When cases for only the past two weeks are considered, people younger than 19 account for 13.7 per cent of all cases in B.C.

Ministry, teachers at odds over physical distancing, masks

Education Minister Rob Fleming was not available for an interview for this story.

But in a statement, the ministry said some schools may need to reconfigure classrooms to allow more distance between students and adults, and that middle and secondary schools should make sure students’ desks are not facing each other.

Non-medical masks will be provided upon request for older students and staff, for times that they are interacting outside of their learning group and cannot maintain physical distance.

BC Teachers’ Federation president Teri Mooring says the plan needs more work. In particular, she says the cohort model — the learning groups — and the proposal to have secondary students attend full time were both brought up just a day or two before the public announcement of the plan and there wasn’t enough time for meaningful consultation or input from teachers.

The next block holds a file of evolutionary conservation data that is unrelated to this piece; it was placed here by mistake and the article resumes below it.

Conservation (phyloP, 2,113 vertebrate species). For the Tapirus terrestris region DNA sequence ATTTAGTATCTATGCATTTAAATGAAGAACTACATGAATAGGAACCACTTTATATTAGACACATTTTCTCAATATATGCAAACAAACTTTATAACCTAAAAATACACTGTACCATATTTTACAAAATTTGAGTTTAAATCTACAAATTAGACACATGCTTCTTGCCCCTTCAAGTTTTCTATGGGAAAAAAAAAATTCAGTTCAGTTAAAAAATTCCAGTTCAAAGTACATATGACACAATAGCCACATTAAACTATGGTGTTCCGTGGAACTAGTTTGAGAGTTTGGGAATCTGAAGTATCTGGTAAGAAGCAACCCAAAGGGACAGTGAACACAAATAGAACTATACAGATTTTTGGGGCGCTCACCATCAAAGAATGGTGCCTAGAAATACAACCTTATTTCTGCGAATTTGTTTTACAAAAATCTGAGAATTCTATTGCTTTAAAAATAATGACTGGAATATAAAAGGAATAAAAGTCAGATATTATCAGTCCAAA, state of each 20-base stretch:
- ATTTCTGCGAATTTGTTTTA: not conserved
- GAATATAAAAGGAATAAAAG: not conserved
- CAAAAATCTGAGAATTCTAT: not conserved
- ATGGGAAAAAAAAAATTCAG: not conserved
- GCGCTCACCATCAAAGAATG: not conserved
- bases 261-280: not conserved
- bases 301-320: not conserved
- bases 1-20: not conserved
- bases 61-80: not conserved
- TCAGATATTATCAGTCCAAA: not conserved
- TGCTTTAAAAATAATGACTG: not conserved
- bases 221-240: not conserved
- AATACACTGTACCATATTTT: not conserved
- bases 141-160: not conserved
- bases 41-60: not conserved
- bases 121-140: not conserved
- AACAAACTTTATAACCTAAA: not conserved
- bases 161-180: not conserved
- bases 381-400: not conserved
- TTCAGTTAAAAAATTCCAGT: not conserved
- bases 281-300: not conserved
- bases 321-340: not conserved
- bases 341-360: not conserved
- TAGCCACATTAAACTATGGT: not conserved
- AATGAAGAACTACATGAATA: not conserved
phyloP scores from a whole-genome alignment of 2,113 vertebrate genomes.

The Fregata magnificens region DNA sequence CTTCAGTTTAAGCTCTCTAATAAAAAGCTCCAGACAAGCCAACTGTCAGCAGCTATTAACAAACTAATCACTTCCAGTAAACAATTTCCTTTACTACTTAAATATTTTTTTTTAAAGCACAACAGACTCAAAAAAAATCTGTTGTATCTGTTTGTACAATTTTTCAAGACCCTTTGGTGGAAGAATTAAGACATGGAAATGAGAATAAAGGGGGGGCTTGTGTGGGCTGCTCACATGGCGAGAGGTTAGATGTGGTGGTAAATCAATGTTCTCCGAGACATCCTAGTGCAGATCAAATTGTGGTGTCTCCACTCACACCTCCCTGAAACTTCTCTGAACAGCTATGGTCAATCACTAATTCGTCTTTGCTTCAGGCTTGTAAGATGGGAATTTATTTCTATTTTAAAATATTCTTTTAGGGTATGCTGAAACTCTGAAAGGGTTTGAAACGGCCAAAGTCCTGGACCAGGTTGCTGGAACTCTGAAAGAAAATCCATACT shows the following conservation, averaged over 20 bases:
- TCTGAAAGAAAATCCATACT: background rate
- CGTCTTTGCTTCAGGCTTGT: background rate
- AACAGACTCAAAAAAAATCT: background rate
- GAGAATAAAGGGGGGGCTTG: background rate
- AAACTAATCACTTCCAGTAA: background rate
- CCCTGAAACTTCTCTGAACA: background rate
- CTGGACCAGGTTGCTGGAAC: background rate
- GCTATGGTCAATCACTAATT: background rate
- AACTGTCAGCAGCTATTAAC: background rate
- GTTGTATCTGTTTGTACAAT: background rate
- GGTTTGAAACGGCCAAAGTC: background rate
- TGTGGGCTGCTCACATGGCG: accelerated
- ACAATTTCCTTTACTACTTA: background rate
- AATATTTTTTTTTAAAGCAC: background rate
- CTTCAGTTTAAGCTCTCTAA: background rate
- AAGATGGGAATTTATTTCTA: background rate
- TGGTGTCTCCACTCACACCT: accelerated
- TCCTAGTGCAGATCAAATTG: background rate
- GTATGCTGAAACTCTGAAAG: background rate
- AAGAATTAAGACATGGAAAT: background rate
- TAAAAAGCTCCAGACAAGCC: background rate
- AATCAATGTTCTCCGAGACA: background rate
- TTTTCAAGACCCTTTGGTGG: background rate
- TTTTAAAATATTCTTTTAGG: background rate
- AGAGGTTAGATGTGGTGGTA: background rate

Physical distancing will be impossible in classrooms with 30 students, Mooring said.

“There is no space in schools. We have schools that are overcrowded, we have portables. That’s the reality of our schools right now. There is no way,” Mooring said.

She would also like to see a recommendation for masks in schools.

“This is absolutely not BCTF questioning Dr. Bonnie Henry,” Mooring said. “What our members hear… is that they need to wear a mask when they can’t physically distance. When it’s different in schools, it becomes very confusing.”

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Langley teacher Rob Erickson shared a photo of his summer school classroom, set up for seven students. In September, the classroom could have to accommodate up to 30 students. Photo via Twitter.

Langley teacher Rob Erickson has been teaching summer school at R.E. Mountain Secondary in a hybrid model. Students book a space in advance when they are planning to come into the school, but teachers also provide support online. His classroom is limited to seven students at a time and the desks are socially distanced.